Chest-Thumping Warmth Across Arizona. Are you hearing anything from your long-lost friends down in Phoenix, Scottsdale or Tucson? Expect a call, text or tweet, because near-record warmth continues. Must be nice. Graphic: Phoenix office of The National Weather Service.
At Sochi Olympics, Finding Risk Is Snow Problem. No shortage of lukewarm slush on the slopes of Sochi. In the city of Sochi itself there are days when I ask myself "Winter or Summer Olympics?" Here's an excerpt from The Washington Post: "The snow around here looks like soup, a creamy bisque that seems harmless enough until the athletes plunge into it and find the hard crags of the Caucasus beneath, which is when the medics race out. The sounds of the Sochi Games are a whack and the clatter of boards and skis, followed by wails — or worse, a terrible stillness. The mounting crash toll includes a broken back, a broken jaw and an assortment of head injuries. The logo for this Olympics ought to be a stretcher..."
Photo credit above: "Rain drops hang on a railing at the 2014 Winter Olympics, Monday, Feb. 17, 2014, in Krasnaya Polyana, Russia. After days of warm weather at the Sochi Olympics, fog up in the mountains is causing an even bigger disturbance.Thick fog rolled in over the mountains in Krasnaya Polyana on Sunday night and was still lingering on Monday, and the limited visibility forced organizers to delay a biathlon race and cancel the seeding runs in a snowboard event." (AP Photo/Kirsty Wigglesworth).
A Mad Dash For Salt Rescues Olympic Slopes. This sounds like the plot for a (bad) made-for-TV-movie of the week, but it's true. Here's an excerpt from The New York Times: "...Homeowners use salt to melt ice on the sidewalk, but Alpine experts cleverly use it to overcome soft snow conditions when a hard, icy surface is preferable. The salt melts the soft snow, and when the temperature drops — usually overnight — a layer of ice forms. Large-grain salt, about five millimeters in size, is best for soft, deep snow, because it drops farther into the snow and lasts for days, not hours..."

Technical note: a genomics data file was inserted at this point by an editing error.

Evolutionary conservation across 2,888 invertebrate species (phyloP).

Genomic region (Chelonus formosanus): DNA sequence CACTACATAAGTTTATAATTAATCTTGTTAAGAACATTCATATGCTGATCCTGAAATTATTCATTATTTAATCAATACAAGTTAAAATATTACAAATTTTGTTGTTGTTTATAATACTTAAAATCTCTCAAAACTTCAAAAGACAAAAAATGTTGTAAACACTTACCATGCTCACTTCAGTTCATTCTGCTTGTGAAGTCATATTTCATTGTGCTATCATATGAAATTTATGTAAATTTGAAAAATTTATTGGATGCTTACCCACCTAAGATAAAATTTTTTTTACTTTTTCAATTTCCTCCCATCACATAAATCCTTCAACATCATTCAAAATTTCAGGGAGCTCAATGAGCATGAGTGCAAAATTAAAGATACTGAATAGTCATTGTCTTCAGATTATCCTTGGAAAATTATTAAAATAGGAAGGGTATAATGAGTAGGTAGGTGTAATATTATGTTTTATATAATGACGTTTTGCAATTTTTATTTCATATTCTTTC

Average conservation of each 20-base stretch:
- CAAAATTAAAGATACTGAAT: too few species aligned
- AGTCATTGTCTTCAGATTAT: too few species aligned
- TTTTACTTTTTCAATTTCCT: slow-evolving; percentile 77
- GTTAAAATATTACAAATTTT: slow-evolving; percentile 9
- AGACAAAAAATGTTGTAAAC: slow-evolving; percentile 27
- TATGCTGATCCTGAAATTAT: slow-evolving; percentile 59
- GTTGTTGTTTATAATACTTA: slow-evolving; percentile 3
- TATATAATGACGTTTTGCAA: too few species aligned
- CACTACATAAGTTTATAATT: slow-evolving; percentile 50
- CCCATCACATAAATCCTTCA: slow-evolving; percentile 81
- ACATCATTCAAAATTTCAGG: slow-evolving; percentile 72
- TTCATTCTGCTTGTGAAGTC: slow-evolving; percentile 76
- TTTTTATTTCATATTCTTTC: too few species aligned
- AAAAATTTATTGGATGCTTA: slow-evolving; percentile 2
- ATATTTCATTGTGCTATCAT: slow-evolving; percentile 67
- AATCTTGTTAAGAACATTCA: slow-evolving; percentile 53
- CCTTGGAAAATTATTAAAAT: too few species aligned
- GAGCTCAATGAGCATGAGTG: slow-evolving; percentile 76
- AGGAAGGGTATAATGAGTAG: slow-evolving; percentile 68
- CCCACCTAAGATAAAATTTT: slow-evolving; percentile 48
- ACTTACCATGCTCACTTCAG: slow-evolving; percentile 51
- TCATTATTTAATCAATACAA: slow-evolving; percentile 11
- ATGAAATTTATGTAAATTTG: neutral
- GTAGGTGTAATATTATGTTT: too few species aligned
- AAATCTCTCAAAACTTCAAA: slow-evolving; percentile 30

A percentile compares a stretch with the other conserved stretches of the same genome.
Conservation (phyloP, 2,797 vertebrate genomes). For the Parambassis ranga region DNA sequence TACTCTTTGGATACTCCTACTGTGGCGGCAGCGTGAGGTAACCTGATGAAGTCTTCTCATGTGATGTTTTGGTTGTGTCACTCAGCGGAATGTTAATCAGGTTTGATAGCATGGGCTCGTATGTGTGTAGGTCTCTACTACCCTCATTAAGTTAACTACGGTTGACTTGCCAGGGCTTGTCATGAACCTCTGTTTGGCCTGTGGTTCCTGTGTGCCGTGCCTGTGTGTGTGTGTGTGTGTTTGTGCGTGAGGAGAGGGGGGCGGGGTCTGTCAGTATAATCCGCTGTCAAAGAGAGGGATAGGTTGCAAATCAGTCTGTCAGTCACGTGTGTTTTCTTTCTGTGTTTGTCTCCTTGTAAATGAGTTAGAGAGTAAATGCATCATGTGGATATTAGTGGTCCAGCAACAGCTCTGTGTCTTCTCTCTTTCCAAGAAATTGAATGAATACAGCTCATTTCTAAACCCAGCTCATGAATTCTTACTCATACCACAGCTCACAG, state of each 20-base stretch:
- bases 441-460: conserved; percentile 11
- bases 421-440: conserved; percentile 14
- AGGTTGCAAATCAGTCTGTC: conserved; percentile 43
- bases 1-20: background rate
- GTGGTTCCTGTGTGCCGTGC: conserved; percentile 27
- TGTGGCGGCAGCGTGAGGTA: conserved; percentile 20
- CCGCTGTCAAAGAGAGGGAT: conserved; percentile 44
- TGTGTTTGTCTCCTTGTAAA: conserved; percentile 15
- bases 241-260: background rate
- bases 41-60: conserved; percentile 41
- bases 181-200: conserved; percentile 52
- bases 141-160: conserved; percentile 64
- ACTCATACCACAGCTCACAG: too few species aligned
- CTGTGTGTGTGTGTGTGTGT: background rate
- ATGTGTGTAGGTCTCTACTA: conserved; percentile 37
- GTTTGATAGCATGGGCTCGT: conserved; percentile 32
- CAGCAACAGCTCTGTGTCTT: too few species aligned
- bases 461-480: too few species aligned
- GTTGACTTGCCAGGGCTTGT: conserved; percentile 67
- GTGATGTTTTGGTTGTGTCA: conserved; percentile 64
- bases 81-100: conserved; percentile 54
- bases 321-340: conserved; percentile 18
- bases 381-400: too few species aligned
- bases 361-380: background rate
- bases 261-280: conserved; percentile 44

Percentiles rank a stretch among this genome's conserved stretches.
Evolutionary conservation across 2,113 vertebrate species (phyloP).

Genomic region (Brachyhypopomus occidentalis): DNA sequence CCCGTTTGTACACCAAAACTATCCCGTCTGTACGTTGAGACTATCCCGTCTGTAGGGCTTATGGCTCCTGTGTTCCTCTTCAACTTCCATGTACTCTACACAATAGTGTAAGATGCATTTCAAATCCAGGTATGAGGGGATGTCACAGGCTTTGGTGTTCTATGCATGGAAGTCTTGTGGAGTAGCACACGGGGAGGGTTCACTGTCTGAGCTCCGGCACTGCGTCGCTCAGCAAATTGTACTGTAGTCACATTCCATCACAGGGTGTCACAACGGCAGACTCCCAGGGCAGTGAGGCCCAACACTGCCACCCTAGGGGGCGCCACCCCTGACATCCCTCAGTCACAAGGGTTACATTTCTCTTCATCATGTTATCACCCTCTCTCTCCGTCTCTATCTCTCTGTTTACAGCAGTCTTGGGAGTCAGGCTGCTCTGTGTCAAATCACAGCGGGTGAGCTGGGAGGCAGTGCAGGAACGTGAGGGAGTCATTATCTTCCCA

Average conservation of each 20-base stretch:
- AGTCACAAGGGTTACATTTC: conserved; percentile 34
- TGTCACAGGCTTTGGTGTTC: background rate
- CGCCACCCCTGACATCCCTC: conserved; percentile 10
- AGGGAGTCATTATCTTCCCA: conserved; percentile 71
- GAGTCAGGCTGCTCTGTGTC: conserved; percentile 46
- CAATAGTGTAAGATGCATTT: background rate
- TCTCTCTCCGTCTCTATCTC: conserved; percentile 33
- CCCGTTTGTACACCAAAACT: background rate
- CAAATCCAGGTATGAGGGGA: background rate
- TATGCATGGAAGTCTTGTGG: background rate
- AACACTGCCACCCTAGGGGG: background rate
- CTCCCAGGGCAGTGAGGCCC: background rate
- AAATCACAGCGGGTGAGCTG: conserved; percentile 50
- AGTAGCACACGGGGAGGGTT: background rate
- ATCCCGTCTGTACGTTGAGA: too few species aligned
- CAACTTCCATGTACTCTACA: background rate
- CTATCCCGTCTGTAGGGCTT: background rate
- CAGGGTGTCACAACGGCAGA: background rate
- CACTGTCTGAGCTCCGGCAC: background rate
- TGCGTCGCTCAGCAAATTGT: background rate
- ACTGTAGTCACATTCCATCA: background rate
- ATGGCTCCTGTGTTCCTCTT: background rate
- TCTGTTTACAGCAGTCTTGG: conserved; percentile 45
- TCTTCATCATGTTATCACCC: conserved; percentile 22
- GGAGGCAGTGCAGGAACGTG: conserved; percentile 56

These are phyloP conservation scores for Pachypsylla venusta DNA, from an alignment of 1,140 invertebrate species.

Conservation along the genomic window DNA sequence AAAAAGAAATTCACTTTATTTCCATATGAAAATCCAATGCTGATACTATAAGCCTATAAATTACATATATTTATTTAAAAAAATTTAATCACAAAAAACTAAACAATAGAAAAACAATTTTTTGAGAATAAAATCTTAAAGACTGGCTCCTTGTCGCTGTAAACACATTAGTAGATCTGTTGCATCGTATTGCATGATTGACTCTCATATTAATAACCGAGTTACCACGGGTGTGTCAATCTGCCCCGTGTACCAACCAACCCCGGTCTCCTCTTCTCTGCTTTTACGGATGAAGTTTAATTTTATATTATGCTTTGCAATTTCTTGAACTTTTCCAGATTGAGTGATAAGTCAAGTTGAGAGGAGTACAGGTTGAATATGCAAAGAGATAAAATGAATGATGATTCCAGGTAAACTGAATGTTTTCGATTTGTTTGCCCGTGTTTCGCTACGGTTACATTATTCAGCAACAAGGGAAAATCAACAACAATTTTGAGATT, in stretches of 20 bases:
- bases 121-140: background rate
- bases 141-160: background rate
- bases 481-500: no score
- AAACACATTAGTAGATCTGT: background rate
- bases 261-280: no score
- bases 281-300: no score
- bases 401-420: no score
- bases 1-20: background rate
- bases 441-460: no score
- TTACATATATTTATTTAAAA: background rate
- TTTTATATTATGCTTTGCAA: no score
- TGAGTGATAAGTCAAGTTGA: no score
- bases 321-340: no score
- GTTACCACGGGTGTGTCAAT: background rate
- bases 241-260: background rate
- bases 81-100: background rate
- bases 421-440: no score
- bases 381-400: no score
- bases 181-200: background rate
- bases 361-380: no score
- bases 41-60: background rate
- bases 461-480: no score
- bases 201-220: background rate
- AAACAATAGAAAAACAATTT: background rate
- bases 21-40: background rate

Photo credit above: "A referee throws salt on the track prior to the men's biathlon 20k individual race, at the 2014 Winter Olympics, Thursday, Feb. 13, 2014, in Krasnaya Polyana, Russia." (AP Photo/Lee Jin-man).
Can Anybody Save California? Politico has the article; here's an excerpt: "...The mega-drought is pitting farmers against fishermen, north against south and, of course, Democrats against Republicans. But that’s frequently the case in California, which has battled for more than a century over how to allocate too little water for too many people. The dry landscape adds another layer of rancor, and with the planet heating up and fueling bigger, longer and more severe droughts, that’s likely to be a permanent fixture. How state and federal lawmakers respond to the crisis could offer a window into how the United States writ large will react to climate events in real time—and so far, the politics appear too small for the task..."